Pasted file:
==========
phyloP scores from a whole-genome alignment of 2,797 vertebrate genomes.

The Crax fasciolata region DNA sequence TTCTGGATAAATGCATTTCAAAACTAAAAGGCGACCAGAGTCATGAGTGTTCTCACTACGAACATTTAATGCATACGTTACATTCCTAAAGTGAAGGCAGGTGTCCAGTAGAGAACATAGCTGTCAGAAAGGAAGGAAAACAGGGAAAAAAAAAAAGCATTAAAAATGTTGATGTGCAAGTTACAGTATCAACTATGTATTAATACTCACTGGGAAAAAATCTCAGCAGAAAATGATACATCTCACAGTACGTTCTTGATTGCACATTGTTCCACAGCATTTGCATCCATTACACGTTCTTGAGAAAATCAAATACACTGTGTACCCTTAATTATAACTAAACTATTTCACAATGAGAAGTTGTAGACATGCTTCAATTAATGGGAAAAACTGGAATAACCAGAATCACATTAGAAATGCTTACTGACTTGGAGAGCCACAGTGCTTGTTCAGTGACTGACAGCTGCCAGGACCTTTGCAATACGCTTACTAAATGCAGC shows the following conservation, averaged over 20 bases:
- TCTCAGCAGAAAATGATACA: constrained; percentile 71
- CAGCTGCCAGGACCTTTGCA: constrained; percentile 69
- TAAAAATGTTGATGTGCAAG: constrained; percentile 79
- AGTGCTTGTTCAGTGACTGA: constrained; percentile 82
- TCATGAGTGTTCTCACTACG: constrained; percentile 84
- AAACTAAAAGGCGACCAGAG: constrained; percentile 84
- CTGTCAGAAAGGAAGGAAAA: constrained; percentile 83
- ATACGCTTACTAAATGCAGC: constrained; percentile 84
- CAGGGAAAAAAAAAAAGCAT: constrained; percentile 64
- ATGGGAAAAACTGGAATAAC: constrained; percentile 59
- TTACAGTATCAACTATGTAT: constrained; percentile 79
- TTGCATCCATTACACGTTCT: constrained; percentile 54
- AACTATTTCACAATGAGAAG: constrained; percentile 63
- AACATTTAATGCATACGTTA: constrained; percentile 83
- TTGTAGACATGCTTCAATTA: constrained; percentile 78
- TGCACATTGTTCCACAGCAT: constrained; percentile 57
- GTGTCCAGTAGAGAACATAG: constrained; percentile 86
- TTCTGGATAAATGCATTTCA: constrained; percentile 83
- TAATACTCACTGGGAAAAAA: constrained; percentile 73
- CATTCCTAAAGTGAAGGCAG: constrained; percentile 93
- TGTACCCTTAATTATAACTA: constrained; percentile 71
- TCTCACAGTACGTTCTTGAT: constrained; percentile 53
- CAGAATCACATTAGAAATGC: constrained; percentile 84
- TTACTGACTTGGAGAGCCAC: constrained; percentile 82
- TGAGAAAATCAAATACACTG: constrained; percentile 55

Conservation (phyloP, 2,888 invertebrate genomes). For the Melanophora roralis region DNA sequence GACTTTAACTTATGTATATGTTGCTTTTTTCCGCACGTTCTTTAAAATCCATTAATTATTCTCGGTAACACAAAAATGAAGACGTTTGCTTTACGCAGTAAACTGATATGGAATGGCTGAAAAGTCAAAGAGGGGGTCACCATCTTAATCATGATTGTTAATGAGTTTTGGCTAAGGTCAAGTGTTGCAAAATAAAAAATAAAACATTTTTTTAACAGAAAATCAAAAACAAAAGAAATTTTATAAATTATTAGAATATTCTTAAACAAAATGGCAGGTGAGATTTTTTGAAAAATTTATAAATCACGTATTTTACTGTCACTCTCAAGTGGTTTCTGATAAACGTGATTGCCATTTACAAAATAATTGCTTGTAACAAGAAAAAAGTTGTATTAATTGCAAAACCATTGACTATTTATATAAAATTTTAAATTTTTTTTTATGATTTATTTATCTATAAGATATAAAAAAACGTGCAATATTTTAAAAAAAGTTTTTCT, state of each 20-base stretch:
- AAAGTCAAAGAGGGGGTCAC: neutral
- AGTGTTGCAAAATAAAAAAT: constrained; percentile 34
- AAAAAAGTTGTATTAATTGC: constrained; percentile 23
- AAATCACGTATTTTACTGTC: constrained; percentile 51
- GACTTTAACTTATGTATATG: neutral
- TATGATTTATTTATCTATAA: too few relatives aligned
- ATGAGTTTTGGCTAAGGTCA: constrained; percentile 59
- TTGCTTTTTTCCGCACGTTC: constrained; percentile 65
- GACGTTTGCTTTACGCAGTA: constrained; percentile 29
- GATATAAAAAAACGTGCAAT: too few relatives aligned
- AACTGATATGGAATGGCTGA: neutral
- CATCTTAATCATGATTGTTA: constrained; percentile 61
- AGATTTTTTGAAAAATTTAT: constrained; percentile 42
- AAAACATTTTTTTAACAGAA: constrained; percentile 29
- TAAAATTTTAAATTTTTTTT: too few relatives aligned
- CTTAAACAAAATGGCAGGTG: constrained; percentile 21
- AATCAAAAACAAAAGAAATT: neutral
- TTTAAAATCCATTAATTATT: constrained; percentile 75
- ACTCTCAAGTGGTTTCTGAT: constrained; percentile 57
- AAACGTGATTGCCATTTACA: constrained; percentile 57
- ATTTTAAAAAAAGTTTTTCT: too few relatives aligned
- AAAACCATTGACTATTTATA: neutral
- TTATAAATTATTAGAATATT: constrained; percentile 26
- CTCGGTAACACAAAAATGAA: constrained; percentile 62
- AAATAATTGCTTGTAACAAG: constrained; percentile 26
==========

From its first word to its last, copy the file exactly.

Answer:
phyloP scores from a whole-genome alignment of 2,797 vertebrate genomes.

The Crax fasciolata region DNA sequence TTCTGGATAAATGCATTTCAAAACTAAAAGGCGACCAGAGTCATGAGTGTTCTCACTACGAACATTTAATGCATACGTTACATTCCTAAAGTGAAGGCAGGTGTCCAGTAGAGAACATAGCTGTCAGAAAGGAAGGAAAACAGGGAAAAAAAAAAAGCATTAAAAATGTTGATGTGCAAGTTACAGTATCAACTATGTATTAATACTCACTGGGAAAAAATCTCAGCAGAAAATGATACATCTCACAGTACGTTCTTGATTGCACATTGTTCCACAGCATTTGCATCCATTACACGTTCTTGAGAAAATCAAATACACTGTGTACCCTTAATTATAACTAAACTATTTCACAATGAGAAGTTGTAGACATGCTTCAATTAATGGGAAAAACTGGAATAACCAGAATCACATTAGAAATGCTTACTGACTTGGAGAGCCACAGTGCTTGTTCAGTGACTGACAGCTGCCAGGACCTTTGCAATACGCTTACTAAATGCAGC shows the following conservation, averaged over 20 bases:
- TCTCAGCAGAAAATGATACA: constrained; percentile 71
- CAGCTGCCAGGACCTTTGCA: constrained; percentile 69
- TAAAAATGTTGATGTGCAAG: constrained; percentile 79
- AGTGCTTGTTCAGTGACTGA: constrained; percentile 82
- TCATGAGTGTTCTCACTACG: constrained; percentile 84
- AAACTAAAAGGCGACCAGAG: constrained; percentile 84
- CTGTCAGAAAGGAAGGAAAA: constrained; percentile 83
- ATACGCTTACTAAATGCAGC: constrained; percentile 84
- CAGGGAAAAAAAAAAAGCAT: constrained; percentile 64
- ATGGGAAAAACTGGAATAAC: constrained; percentile 59
- TTACAGTATCAACTATGTAT: constrained; percentile 79
- TTGCATCCATTACACGTTCT: constrained; percentile 54
- AACTATTTCACAATGAGAAG: constrained; percentile 63
- AACATTTAATGCATACGTTA: constrained; percentile 83
- TTGTAGACATGCTTCAATTA: constrained; percentile 78
- TGCACATTGTTCCACAGCAT: constrained; percentile 57
- GTGTCCAGTAGAGAACATAG: constrained; percentile 86
- TTCTGGATAAATGCATTTCA: constrained; percentile 83
- TAATACTCACTGGGAAAAAA: constrained; percentile 73
- CATTCCTAAAGTGAAGGCAG: constrained; percentile 93
- TGTACCCTTAATTATAACTA: constrained; percentile 71
- TCTCACAGTACGTTCTTGAT: constrained; percentile 53
- CAGAATCACATTAGAAATGC: constrained; percentile 84
- TTACTGACTTGGAGAGCCAC: constrained; percentile 82
- TGAGAAAATCAAATACACTG: constrained; percentile 55

Conservation (phyloP, 2,888 invertebrate genomes). For the Melanophora roralis region DNA sequence GACTTTAACTTATGTATATGTTGCTTTTTTCCGCACGTTCTTTAAAATCCATTAATTATTCTCGGTAACACAAAAATGAAGACGTTTGCTTTACGCAGTAAACTGATATGGAATGGCTGAAAAGTCAAAGAGGGGGTCACCATCTTAATCATGATTGTTAATGAGTTTTGGCTAAGGTCAAGTGTTGCAAAATAAAAAATAAAACATTTTTTTAACAGAAAATCAAAAACAAAAGAAATTTTATAAATTATTAGAATATTCTTAAACAAAATGGCAGGTGAGATTTTTTGAAAAATTTATAAATCACGTATTTTACTGTCACTCTCAAGTGGTTTCTGATAAACGTGATTGCCATTTACAAAATAATTGCTTGTAACAAGAAAAAAGTTGTATTAATTGCAAAACCATTGACTATTTATATAAAATTTTAAATTTTTTTTTATGATTTATTTATCTATAAGATATAAAAAAACGTGCAATATTTTAAAAAAAGTTTTTCT, state of each 20-base stretch:
- AAAGTCAAAGAGGGGGTCAC: neutral
- AGTGTTGCAAAATAAAAAAT: constrained; percentile 34
- AAAAAAGTTGTATTAATTGC: constrained; percentile 23
- AAATCACGTATTTTACTGTC: constrained; percentile 51
- GACTTTAACTTATGTATATG: neutral
- TATGATTTATTTATCTATAA: too few relatives aligned
- ATGAGTTTTGGCTAAGGTCA: constrained; percentile 59
- TTGCTTTTTTCCGCACGTTC: constrained; percentile 65
- GACGTTTGCTTTACGCAGTA: constrained; percentile 29
- GATATAAAAAAACGTGCAAT: too few relatives aligned
- AACTGATATGGAATGGCTGA: neutral
- CATCTTAATCATGATTGTTA: constrained; percentile 61
- AGATTTTTTGAAAAATTTAT: constrained; percentile 42
- AAAACATTTTTTTAACAGAA: constrained; percentile 29
- TAAAATTTTAAATTTTTTTT: too few relatives aligned
- CTTAAACAAAATGGCAGGTG: constrained; percentile 21
- AATCAAAAACAAAAGAAATT: neutral
- TTTAAAATCCATTAATTATT: constrained; percentile 75
- ACTCTCAAGTGGTTTCTGAT: constrained; percentile 57
- AAACGTGATTGCCATTTACA: constrained; percentile 57
- ATTTTAAAAAAAGTTTTTCT: too few relatives aligned
- AAAACCATTGACTATTTATA: neutral
- TTATAAATTATTAGAATATT: constrained; percentile 26
- CTCGGTAACACAAAAATGAA: constrained; percentile 62
- AAATAATTGCTTGTAACAAG: constrained; percentile 26